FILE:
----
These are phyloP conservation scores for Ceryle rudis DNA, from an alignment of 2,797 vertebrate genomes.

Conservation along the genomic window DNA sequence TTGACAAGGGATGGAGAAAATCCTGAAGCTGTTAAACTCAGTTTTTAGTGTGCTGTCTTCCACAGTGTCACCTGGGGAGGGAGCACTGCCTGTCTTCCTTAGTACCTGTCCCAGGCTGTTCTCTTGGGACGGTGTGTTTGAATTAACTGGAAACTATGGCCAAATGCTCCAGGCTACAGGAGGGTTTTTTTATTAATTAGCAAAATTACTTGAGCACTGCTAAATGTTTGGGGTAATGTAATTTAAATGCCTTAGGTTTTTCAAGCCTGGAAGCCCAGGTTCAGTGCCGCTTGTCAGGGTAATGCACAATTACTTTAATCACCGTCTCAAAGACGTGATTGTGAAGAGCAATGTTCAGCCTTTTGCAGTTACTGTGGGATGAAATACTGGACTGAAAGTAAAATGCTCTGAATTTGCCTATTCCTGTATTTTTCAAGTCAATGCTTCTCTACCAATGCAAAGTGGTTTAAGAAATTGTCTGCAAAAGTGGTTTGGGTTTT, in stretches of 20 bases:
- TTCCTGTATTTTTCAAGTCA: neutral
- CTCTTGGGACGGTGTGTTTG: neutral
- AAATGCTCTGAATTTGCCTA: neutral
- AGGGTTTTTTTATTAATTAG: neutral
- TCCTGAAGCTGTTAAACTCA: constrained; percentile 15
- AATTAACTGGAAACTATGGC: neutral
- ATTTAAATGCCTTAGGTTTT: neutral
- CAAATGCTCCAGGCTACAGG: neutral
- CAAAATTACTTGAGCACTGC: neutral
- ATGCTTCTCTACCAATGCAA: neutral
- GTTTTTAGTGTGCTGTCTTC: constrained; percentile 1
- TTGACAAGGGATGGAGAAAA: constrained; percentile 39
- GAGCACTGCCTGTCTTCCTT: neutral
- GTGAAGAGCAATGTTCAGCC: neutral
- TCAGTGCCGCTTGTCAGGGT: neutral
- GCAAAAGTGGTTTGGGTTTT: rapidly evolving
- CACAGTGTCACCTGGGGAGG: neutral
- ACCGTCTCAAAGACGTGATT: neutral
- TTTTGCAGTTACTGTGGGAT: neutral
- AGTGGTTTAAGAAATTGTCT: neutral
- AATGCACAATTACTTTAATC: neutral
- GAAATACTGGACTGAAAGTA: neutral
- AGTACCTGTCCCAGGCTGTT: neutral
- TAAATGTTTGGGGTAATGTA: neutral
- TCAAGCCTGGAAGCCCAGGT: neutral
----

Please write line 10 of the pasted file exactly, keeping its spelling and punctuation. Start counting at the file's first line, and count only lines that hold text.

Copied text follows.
- CAAATGCTCCAGGCTACAGG: neutral